Road Ahead


November 21, 2007

Stuck in traffic with vehicles in the lanes on both sides of me moving slowly but consistently, I read a sign on the back of the truck ahead of me.
"Inside height 110” from nose to rear"
Sometimes, on morning drives to work, I find a lane and stay put. Almost driving on auto-pilot this morning, I noticed cars crawling on either side of me, but didn’t pay too much attention. I remember getting caught up in the “nose to rear” reference and that I’d never seen it before. My mind looked for some regional reference like a license plate or company logo to associate with this unusual description, but I couldn’t see anything. I got lost in the meaning of nose – did that mean the nose of the cab itself or some nose of the trailer? I continued to drive, almost unaware of my surroundings, pondering that silly sign on the trailer.

For some reason, I figured I had to stay stuck behind this monstrous moving machine and couldn’t get around him. I couldn’t see in front of the truck, but I snapped out of my preoccupation and noticed that other travelers passed by me. Finally, I looked into my driver’s side mirror and saw the lane open, put on my blinker and pulled out to pass the tall vehicle blocking my view. Passing easily, I noticed there was nothing in front of him. Rather, it was his choice to travel below the speed limit. I signaled to move in front of him, changed lanes and sped along to my destination.

A road block or blindfold?
Many times in our lives we allow obstacles to hold us back. Like my experience with the large truck, we stay stuck behind a problem because we don’t notice our progress lagging behind. Going through life disconnected from our surroundings, we enter an almost trance-like state while consenting to allow something outside of ourselves to define our pace.

First, notice the hindrance itself. It may never even occur to us that something impedes us from moving towards what we really want in life. Paying attention to our situation with respect to our goals and dreams proves a most important factor in our personal growth. I neglected to interpret the 110 inch tall vehicle as an obstacle and complacently followed its lead. It wasn’t until I realized the truck held me back, did I take action.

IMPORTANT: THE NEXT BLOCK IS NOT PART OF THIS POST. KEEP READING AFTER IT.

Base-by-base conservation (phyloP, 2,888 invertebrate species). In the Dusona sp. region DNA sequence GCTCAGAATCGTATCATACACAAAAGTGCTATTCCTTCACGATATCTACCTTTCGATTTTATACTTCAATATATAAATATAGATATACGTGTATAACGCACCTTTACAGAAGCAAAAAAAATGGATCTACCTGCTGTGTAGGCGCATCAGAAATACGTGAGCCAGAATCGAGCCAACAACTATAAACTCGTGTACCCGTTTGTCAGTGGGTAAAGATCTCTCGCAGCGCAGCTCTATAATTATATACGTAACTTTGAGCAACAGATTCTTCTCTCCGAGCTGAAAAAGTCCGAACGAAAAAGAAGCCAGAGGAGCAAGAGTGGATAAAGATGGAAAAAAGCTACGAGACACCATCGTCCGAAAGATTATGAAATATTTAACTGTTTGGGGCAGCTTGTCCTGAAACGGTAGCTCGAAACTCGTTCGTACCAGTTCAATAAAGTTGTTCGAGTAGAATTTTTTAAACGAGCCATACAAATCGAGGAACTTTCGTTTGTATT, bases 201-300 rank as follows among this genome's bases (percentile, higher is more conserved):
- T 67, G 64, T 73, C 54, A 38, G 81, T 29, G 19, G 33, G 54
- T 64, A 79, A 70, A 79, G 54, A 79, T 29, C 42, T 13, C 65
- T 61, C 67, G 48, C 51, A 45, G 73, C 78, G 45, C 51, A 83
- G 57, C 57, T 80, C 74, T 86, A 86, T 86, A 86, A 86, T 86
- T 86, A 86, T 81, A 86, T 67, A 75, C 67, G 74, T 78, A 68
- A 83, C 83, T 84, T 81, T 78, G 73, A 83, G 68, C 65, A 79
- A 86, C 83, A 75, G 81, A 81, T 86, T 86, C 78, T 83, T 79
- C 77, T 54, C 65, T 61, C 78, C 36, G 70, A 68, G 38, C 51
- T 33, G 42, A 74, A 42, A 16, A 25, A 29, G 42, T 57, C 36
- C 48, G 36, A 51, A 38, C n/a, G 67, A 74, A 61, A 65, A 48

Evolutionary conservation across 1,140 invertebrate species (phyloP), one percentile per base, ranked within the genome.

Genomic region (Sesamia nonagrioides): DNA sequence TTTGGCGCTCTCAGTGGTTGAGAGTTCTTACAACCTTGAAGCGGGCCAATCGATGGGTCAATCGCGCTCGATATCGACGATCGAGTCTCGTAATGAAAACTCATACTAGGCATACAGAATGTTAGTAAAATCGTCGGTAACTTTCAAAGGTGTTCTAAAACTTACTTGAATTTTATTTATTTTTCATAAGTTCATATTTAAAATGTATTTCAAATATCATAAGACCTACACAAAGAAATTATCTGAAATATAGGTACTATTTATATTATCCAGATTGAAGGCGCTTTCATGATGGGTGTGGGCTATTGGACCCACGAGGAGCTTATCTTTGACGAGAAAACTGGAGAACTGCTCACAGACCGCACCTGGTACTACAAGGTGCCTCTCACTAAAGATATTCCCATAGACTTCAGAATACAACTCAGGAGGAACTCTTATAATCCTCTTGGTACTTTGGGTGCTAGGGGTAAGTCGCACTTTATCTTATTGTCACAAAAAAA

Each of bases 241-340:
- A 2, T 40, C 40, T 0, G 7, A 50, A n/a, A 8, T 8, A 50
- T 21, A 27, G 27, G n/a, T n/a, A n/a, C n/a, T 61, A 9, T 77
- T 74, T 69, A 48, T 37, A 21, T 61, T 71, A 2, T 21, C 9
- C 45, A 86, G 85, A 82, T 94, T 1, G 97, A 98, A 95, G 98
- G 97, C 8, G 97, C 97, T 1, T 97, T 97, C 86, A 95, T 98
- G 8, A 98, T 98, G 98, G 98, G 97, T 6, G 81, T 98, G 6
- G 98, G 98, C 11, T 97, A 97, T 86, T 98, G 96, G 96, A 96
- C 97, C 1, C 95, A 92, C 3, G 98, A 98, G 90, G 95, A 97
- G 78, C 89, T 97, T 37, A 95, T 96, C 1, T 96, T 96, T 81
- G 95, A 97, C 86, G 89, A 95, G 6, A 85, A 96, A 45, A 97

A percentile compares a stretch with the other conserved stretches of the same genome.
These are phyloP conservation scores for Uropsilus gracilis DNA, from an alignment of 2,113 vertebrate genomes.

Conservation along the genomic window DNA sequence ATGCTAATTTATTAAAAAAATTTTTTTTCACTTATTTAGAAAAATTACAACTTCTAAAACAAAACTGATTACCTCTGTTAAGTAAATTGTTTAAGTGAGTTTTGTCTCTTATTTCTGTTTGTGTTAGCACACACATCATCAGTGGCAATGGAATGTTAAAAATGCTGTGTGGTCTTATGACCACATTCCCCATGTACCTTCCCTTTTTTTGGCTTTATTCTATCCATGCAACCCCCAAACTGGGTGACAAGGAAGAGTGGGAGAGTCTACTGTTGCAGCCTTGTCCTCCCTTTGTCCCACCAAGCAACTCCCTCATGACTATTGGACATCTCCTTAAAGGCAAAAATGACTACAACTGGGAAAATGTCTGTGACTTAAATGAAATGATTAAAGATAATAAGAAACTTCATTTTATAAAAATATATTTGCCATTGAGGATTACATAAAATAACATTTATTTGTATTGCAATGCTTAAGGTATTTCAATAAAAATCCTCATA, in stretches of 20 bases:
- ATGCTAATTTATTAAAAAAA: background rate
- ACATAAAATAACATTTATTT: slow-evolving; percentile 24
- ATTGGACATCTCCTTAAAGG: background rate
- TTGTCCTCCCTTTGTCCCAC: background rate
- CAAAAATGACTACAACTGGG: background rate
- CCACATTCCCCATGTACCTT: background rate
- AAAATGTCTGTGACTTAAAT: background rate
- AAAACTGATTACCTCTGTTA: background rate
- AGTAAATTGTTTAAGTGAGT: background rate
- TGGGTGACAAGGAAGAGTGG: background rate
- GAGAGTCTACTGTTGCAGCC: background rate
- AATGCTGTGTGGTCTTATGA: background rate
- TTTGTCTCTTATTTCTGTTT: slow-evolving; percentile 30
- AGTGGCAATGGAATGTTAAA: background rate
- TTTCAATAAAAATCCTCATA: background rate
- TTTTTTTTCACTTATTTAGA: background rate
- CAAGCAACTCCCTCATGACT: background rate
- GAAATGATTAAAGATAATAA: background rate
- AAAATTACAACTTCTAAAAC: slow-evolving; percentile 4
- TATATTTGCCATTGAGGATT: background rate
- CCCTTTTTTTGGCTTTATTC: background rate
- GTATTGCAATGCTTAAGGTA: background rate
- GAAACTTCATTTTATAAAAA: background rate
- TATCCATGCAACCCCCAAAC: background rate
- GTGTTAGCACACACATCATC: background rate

Second, observe the delay in momentum. Knowing life gives us hills and valleys on the road to our true selves, we accept small disturbances in our desired growth. The truck ahead formed a barrier to my speedy arrival at work, yet I seemed content just to keep moving forward – albeit well under the speed limit. After awhile, our tolerance for delay evolves into low denominator and we resolve a new level of comfort in our progress. We accept the roadblock as “truth” and blindfold our options for forward movement.

Giving away our power
While little in life actually falls under our direct control, the attitudes and visualizations of our lives still belong to us. Often, we find ourselves abdicating our power to something "out there" instead of acknowledging our own strengths and sense of direction. Like my trip on the freeway, I deferred to the larger truck for a number of reasons: It was bigger than me, the driver sat higher off the ground, and I assumed his perspective reigned superior to mine - I thought he may be privy to information I was not. All these “excuses” flowed through my mind, if not consciously, but subconsciously and upon reflection, these reasons justified why I stayed behind the slow-moving tractor-trailer for so long. I put aside my own judgment and perspective to follow, rather than take my own road. Simply put, I gave away my power.

The obstacles in our lives loom largely ahead of us. By the time we finally notice that they are just obstacles and not dead-ends or one way streets, we seldom possess the confidence necessary to change direction. We already convinced ourselves that no alternative conditions exist, so our truth then appears as if there’s no getting around our difficulties.

Put your intuition in gear!
When we finally wake up to the moment, we discover a few enlightening things. Whether external or self-imposed, the barrier to our success has little or nothing to do with our true self. It’s something manifested in your life and can be removed. It doesn’t matter if the hindrance is 110 inches tall, a negative condition or a defeatist attitude. All these exist outside of who you truly are.

My favorite cartoon character, Mr. Magoo, knew no obstacles. He went blindly through life expecting everything to turn out well, and for him, it always did. Was he handicapped? Some say his ignorance of the world around him charmed the rest of us into watching his success at every turn. Nonetheless, Quincy Magoo kept moving forward. He never acknowledged problems or setbacks and used his intuition to bring about a happy ending.

With a simple change of direction using the blind trust of your spiritual sense of direction you move around the barriers to your greater good and face the clear road ahead. Turn on the signal to your desires and move around the obstacles in your life, both physical and emotional. Once you leave the roadblock behind you, the only memory of being stuck in the traffic of inertia will be the faded vision of it in your rear view mirror.



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